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Allister defends British justice system from EU encroachment

22 February 2005

Speaking during a debate on criminal justice in the European Parliament, Ulster QC and MEP Jim Allister declared his opposition to a process of harmonisation of the criminal justice systems of Europe which he maintains will emasculate our prized British justice system.


In the course of his speech, Mr Allister said, "I have no difficulty with the sensible exchange of information about criminal convictions between member states, but only the politically blind would fail to recognise the proposals in the Costa report as part of the harmonisation process that is underway in criminal justice across Europe, in anticipation of the EU Constitution, within which the harmonisation of criminal justice has a key role.


I am opposed to an EU criminal justice system established on the continental model, with its inherent assault upon the essential building blocks of our distinctive and historic British Common Law system, not least trial by jury, habeas corpus and the separation of the Judiciary from the investigative process.


The clear mechanism for creating the EU criminal justice system is harmonisation of national laws, mutual recognition of judicial and extra-judicial decisions and, very critically, the giving to the EU of the power to set down common definitions of criminal offences and sanctions for serious crime.  Thereby the British Common Law system and its independence will be weakened and ultimately destroyed.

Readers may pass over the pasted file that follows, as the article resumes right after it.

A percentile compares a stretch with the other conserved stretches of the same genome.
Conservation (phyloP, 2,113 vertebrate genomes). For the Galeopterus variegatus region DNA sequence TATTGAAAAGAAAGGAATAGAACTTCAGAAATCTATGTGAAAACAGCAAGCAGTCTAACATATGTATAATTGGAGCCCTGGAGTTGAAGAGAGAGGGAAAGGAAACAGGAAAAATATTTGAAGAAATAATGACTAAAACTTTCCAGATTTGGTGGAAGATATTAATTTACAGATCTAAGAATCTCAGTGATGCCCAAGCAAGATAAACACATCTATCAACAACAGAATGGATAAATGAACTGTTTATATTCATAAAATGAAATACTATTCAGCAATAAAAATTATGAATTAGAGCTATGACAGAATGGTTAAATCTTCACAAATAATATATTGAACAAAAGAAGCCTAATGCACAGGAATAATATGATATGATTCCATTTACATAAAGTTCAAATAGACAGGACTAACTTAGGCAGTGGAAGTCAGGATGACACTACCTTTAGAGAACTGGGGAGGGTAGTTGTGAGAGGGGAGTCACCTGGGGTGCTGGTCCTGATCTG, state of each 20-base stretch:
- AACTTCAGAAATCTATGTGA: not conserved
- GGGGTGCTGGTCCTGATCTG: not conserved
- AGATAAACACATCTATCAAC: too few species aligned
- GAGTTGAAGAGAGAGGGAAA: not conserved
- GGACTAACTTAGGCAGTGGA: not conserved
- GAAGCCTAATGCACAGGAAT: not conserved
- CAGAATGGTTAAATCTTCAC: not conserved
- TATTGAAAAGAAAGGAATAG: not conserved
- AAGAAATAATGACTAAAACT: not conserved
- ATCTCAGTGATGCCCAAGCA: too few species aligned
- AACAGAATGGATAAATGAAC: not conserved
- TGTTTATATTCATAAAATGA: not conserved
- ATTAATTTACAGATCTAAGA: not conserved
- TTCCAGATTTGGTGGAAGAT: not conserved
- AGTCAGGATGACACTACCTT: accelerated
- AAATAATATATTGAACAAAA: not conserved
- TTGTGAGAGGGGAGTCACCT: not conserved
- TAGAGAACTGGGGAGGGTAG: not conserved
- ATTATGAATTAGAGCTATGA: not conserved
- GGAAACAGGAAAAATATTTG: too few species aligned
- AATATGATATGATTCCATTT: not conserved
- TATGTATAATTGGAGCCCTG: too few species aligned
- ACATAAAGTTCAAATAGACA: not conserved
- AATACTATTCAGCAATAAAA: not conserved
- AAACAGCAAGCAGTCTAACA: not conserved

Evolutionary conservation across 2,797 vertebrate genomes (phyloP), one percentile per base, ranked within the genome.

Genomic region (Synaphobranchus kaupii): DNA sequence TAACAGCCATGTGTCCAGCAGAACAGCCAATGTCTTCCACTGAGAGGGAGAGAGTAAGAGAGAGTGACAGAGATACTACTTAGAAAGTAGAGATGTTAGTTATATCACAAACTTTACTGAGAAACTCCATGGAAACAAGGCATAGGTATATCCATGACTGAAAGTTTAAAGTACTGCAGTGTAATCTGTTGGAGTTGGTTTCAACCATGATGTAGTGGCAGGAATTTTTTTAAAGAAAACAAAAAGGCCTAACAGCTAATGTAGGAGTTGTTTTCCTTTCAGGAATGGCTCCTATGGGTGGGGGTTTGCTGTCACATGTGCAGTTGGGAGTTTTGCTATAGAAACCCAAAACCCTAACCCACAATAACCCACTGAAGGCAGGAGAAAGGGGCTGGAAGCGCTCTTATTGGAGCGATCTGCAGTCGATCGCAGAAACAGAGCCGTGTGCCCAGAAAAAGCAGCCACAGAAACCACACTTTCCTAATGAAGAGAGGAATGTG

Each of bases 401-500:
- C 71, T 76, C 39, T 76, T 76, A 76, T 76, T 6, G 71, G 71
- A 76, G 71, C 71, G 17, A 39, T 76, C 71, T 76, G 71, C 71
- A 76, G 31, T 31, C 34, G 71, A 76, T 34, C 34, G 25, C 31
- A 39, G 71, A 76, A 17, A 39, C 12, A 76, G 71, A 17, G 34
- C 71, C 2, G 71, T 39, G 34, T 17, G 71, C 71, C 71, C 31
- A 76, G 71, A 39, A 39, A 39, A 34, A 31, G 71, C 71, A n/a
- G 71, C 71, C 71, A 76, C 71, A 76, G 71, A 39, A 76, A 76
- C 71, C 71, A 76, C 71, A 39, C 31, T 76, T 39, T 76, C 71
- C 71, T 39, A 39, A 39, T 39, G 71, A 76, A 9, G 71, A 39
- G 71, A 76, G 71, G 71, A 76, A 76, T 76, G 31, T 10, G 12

The Costa report, despite its plausible verbiage, is part of that process and therefore I will vote against it."


Notes to editors:


1.         As a QC who specialised in criminal law, Jim Allister naturally takes a keen interest in criminal justice matters within the EU.


2.         British justice is built on the historic principles of Common Law.  European Law is based on the codified approach linked back to Roman law.  The two are quite different, with trial by jury, habeas corpus, separation of the judiciary from the investigative process and our own particular rules governing the admissibility of evidence, being some of the distinctive features of the British system.


3.         Articles I-42, III-260, 269-270 of the proposed EU Constitution set the framework for the harmonisation of national laws and mutual recognition of judicial and extra-judicial decisions and Article III-271 gives the EU power to set common definitions of criminal offences and sanctions for all serious crime with a cross border dimension.


4.         Under the Constitution "Eurojust", which links justice systems across the EU, would have its powers extended from "co-ordination" of criminal prosecutions to include also "initiation" and extension of its field of action would be permitted (Article III-273).


5.         An EU Public Prosecution Office is proposed in the Constitution (Article III-274) to undertake EU prosecutions in national courts.

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